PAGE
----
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Theatre Review (LA): Pericles Redux at the Kirk Douglas Theatre

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The Dax Foundation, a private philanthropic organization, has awarded grants to several Los Angeles-based groups that they feel need support to be recognized throughout the city. One such company is the remarkable No Man Apart Physical Theatre Ensemble that wowed the Edinburgh Festival lat year with their production and take on Shakespeare’s Pericles that they call Pericles Redux.

In the tradition of Grotowski, the production is presented in a bare space and the story is told partially through words but more importantly through physical movement and dance. Artistic Director John Farmanesh Bocca, who also plays Pericles, says that he considers his work a “mash up” of various styles and techniques he has learned in his career as an actor/dancer/athlete. His style has been compared to Fellini, Grotowski, Cirque de Soleil, Pilobolus, and Monty Python. I would add that it also reflects an understanding of classical dance, gymnastics, and Shakespearean theatre.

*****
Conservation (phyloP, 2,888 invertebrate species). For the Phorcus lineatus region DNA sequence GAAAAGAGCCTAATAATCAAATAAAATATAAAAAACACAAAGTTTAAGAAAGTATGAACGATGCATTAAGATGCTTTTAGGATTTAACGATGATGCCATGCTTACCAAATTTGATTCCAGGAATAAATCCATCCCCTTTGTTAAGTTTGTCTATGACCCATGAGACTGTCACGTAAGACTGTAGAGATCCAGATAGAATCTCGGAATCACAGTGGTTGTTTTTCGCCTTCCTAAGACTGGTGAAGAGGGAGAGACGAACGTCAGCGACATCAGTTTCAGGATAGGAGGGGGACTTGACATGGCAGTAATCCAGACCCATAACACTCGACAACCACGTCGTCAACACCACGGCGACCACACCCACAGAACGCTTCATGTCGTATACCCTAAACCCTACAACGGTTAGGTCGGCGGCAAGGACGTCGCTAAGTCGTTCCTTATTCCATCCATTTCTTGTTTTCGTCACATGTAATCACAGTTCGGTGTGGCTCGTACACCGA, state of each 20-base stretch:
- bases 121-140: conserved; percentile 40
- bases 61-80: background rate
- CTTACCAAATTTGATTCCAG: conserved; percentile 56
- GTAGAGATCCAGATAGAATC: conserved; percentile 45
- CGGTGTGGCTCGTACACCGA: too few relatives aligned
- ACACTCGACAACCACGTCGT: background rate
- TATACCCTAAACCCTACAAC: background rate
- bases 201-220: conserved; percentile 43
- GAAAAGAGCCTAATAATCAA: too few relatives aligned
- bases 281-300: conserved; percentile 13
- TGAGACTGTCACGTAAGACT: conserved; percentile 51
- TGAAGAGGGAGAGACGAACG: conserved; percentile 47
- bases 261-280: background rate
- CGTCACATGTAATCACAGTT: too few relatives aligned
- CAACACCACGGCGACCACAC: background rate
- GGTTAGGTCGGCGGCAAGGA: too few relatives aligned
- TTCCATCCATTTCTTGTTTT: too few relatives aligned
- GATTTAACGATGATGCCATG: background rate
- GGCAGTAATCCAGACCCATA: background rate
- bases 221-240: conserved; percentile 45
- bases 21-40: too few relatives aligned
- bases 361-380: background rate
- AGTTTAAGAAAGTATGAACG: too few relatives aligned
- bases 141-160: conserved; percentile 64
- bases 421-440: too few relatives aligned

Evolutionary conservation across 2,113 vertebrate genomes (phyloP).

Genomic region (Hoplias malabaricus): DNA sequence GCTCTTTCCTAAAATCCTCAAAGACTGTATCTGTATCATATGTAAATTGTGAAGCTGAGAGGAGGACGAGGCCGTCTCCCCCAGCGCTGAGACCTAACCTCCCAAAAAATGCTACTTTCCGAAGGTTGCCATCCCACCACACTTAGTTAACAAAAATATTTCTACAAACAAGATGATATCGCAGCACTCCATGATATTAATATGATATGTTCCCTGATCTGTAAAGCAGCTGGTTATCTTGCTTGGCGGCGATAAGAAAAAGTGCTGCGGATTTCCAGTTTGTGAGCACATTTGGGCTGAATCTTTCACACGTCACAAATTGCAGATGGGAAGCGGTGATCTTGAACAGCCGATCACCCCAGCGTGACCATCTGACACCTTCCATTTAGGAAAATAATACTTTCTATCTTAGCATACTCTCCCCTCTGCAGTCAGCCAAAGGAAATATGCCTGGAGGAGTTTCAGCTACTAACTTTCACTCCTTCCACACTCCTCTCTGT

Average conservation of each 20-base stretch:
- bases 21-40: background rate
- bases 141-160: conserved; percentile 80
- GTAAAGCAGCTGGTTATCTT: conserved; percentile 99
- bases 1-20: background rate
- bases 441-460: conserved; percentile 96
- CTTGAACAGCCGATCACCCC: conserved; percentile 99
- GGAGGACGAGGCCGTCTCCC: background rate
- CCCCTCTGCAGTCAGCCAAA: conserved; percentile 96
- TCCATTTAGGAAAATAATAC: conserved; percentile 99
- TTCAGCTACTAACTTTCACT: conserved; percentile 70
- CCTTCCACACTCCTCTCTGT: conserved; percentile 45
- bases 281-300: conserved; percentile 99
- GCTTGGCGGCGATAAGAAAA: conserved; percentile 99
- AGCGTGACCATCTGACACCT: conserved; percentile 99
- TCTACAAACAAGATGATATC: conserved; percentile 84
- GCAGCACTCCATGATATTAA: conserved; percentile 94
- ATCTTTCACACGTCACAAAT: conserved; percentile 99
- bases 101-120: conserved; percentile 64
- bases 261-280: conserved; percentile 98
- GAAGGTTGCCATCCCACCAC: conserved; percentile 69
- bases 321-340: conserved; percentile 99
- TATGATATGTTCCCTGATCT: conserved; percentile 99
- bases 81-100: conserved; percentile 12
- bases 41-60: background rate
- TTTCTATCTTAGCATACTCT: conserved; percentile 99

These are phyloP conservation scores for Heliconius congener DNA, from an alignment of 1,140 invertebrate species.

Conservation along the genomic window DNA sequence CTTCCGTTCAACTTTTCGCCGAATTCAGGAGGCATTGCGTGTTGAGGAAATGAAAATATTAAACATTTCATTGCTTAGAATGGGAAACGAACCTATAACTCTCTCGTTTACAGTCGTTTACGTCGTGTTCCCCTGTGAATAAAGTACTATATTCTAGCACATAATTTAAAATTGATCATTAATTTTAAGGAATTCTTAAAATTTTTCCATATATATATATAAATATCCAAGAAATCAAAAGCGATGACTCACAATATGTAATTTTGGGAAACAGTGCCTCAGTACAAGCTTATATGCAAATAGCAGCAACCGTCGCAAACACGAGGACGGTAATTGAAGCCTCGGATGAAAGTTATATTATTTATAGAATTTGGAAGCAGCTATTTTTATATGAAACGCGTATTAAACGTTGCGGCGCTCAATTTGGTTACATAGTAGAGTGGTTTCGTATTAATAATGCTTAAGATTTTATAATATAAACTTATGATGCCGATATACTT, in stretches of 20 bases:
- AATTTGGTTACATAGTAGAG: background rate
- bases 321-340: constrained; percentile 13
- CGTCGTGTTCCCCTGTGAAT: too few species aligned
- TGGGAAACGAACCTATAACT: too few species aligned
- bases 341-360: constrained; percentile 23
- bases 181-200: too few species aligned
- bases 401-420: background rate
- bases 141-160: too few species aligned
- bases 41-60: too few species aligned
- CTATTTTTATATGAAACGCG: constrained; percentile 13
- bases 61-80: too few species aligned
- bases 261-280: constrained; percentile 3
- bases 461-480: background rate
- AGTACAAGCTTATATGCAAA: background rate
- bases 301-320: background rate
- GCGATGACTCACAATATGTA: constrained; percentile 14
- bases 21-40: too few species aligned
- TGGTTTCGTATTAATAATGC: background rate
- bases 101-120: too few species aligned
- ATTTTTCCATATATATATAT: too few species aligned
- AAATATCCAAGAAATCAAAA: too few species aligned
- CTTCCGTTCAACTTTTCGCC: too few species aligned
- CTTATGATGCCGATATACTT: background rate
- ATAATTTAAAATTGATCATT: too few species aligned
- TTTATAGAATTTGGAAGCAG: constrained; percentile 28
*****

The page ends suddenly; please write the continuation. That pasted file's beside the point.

Pericles Redux is really a remarkable achievement. The plot retells an episodic tale of a prince as he travels around the ancient world trying to find his family. Along the way he encounters incest, silliness, pirates, tempestuous seas, death, rebirth, famine, and reconciliation. Shakespeare’s Pericles is an ideal play to translate into a physical theatre piece because it literally goes all over the map. Shakespeare may not have written parts of the play, and director Bocca felt free to add his creativity to the mix.

The cast is extraordinary, capturing the multi-sourced material and showing a mastery of all its different inspirations. Emmy-winning actress Jennifer Landon, Michael Landon’s daughter, joins the troupe in this incarnation and holds her own admirably. The three Fates — the bald, muscular, and usually bare-chested guys who drive the action — are terrific. They are played by Vincente Cardinale, Dash Pepin, and Jones Walsh. Needed comic relief comes from Alexander Rogers who plays a variety of amusing roles.

Bocca himself is an inspiration as Pericles, throwing himself about while trusting his company to provide him the backup he needs. For all the rolling about and acrobatics, none of the movement seemed repetitive, a reflection of Bocca’s dance background.

The production was an inspiration overall and I look forward to seeing more of the group’s work. Pericles Redux played at the Kirk Douglas Theatre for nine performances only, July 17-26.

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